Mud Crab In Mangroves


I have heard folks say that mud crabs can snap the neck of a beer bottle. Now, I’m not in the business of wasting good beer, but I do know these crustaceans fill me up a treat, and the kids love spending a Sunday crabbing.

They aren’t difficult to find. If you live in the northern half of Australia, you will probably have seen them. The challenge is finding crabs that are big enough to comply with the local regulations. In Queensland, you can only take out male mud crabs over 15cm in length across the back (at the time of writing this). Before you head out to set pots and catch mud crabs, check with your local authority to see what your local regulations are.


Although mud crabs are usually nocturnal, you can often find them on the run during a shifting tide. If I am crabbing with the kids, I try and time it late in the day, around dusk, when the tide is running in. Set your pots with the entrance aligned with the current, and you should get the crabs coming in.

If you have a bit more flexibility, getting the incoming tide after dark or before sunrise will yield the most bucks (male mud crabs). They hunt at night, so leave your pots out on a Saturday night and you should have a potful by Sunday morning.

In Queensland, the best time to get bucks is in the winter. In the summer, the jennies (females) have just mated and are eating for them and their offspring. During these months they’ll be scrambling to eat your bait, but they aren’t a lot of use. In the winter, however, the females leave the estuaries and rivers to hatch their offspring, leaving just the males to climb into your pots.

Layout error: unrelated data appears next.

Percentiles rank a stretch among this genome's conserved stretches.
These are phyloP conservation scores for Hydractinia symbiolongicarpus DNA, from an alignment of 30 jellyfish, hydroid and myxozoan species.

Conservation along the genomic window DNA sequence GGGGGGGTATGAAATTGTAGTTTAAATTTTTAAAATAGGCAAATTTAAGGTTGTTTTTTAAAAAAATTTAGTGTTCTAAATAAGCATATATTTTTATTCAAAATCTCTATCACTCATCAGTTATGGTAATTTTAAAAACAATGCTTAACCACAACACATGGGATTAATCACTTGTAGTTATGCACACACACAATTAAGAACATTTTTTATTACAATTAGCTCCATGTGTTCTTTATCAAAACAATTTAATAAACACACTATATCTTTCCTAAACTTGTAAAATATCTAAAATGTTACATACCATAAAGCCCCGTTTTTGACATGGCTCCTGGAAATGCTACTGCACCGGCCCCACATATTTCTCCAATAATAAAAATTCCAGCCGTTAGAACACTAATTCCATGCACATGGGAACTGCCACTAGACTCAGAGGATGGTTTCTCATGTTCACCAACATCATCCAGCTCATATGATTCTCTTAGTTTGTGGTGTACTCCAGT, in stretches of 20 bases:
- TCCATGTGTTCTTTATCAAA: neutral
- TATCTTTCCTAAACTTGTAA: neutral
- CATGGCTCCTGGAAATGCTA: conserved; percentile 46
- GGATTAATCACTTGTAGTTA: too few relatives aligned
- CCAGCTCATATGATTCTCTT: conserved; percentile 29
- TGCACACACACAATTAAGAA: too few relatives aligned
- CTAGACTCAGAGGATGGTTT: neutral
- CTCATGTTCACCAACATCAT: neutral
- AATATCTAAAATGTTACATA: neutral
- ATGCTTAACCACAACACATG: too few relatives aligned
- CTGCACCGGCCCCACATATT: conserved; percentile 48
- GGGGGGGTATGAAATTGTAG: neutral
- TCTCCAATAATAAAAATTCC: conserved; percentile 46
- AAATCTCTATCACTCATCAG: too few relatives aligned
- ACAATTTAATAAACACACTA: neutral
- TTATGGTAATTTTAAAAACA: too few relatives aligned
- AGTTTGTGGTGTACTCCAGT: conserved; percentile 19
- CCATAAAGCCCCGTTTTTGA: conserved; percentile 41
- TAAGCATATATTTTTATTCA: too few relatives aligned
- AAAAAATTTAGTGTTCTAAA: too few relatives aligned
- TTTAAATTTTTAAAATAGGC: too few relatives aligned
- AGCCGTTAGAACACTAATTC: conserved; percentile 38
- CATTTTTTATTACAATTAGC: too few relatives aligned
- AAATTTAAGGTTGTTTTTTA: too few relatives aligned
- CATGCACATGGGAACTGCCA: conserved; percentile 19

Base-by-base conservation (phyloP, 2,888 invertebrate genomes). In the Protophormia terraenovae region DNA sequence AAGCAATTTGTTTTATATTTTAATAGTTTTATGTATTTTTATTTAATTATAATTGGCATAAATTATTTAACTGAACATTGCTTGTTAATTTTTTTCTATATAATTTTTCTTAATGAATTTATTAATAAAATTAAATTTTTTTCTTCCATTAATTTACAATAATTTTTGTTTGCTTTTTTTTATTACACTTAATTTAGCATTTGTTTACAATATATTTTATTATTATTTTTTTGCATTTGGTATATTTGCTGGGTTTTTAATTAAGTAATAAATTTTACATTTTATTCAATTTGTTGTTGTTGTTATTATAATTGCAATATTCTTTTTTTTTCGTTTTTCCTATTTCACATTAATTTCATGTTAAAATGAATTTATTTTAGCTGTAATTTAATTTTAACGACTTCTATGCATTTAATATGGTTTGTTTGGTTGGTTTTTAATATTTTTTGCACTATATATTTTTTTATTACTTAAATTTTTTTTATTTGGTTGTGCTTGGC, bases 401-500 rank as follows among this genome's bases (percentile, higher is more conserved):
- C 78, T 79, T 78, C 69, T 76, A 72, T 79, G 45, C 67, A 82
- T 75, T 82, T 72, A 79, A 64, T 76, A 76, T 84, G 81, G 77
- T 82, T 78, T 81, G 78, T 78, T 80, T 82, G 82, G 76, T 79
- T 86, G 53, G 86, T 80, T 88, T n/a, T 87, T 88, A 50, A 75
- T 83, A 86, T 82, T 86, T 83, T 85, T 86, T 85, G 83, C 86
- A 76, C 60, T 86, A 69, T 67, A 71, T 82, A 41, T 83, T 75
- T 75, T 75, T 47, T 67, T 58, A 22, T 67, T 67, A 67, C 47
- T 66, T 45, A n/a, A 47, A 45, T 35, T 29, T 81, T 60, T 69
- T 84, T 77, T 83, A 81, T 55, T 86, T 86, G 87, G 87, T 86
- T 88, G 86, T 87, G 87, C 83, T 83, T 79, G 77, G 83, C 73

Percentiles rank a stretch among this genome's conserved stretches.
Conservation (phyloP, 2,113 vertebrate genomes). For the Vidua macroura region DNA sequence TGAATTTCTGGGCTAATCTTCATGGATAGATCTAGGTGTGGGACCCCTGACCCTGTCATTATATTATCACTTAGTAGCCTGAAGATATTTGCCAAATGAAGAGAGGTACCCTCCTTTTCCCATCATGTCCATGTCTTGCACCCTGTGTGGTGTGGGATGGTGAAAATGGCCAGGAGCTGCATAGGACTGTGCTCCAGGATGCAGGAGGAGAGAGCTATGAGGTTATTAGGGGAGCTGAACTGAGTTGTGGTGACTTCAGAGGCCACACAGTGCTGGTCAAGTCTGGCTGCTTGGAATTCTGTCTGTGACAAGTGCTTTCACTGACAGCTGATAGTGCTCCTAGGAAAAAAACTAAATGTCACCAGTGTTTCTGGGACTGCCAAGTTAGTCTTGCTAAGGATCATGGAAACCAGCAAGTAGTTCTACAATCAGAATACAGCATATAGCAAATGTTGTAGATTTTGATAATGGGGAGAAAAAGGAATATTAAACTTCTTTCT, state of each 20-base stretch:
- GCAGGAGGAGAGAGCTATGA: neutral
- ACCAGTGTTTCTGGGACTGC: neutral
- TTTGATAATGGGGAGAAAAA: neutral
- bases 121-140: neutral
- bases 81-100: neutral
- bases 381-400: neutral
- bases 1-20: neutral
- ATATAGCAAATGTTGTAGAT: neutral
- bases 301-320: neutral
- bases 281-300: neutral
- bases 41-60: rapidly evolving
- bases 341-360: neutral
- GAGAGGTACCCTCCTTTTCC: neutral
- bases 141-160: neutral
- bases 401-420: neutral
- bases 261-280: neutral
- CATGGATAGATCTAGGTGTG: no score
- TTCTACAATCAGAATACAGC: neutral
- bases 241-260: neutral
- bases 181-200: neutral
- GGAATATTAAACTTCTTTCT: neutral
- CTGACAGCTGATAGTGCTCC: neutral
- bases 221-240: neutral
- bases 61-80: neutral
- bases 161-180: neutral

Setting your pots either side of a full moon will also pay dividends when it comes to crabbing. The tide is at its strongest during a full moon. This brings more crabs in on the tide, but could also lead to you losing more pots. Just make sure they are well weighed down with a rock or brick to stop them getting lost in the high tide.


I like to set my pots on the outside of river bends. Crabs don’t like to look hard for their food. The incoming tide will bring plenty of food into the river system, which gets caught on the bend, giving the bucks a constant supply of food. Set your pots on the bend, in the deepest sections, and you’ll be putting it right where the crabs are looking for food.


Two hours is usually enough to get some interest. I usually leave the pots for an hour or so without disturbing it, then check back every half an hour after that.


Mud crabs are lazy, but picky. They won’t take anything stale, so whatever you are using for bait, make sure it is fresh.

I usually swing by the supermarket and pick up some chicken drumsticks, these work a treat. I have a lot of fisho mates who like to use fresh cuts of fish flesh. Pilchards should also do the trick as mud crabs like to take oily fish.

Whichever bait you use, make sure you have a pot with a good bait box. Cheaper models often lack effective bait boxes, letting fish and crabs get to the bait and nibble at it. A good crab pot should have a sturdy wire bait box that will release the bait’s smell, and even berley, but won’t let the critters nibble at it until there is nothing left.

Follow these guidelines to fill your pots every time out. Bring the kids, and make a day of it before returning home to devour the spoils!


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Jackson Williams

Jackson Williams has been fishing around Australia for 20 years and loves his home region of far north Queensland.